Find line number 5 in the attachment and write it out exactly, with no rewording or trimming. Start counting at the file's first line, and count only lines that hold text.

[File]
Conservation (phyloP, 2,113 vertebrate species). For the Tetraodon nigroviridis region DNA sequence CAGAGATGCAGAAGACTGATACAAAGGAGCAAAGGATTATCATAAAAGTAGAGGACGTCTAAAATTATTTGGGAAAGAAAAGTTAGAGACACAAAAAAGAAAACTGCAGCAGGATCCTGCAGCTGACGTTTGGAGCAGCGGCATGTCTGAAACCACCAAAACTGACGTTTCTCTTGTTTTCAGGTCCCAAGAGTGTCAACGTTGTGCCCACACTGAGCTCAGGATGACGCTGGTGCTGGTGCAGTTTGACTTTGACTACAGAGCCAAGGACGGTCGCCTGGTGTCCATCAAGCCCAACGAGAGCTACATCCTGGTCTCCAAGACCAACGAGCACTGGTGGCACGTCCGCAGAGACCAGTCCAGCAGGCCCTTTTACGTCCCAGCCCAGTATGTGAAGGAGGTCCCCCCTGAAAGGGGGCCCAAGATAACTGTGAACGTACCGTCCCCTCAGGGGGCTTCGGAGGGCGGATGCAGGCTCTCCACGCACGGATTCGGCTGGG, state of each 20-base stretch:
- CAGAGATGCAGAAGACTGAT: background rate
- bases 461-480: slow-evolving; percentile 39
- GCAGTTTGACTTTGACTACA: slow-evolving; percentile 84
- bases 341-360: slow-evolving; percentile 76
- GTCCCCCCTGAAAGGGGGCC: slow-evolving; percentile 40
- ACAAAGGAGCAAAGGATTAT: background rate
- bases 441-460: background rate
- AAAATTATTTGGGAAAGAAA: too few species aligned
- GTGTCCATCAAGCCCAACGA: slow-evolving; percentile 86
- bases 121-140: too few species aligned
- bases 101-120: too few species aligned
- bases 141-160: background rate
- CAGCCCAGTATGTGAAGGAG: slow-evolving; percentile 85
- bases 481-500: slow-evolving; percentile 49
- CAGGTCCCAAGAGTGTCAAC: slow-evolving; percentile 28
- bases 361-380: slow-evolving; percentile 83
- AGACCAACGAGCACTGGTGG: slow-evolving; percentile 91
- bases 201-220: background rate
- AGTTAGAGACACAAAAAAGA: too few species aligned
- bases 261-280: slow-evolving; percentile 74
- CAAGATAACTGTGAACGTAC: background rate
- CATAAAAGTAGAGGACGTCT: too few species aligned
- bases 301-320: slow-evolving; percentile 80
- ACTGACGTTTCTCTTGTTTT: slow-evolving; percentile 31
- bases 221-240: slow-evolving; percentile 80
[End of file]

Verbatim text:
- bases 341-360: slow-evolving; percentile 76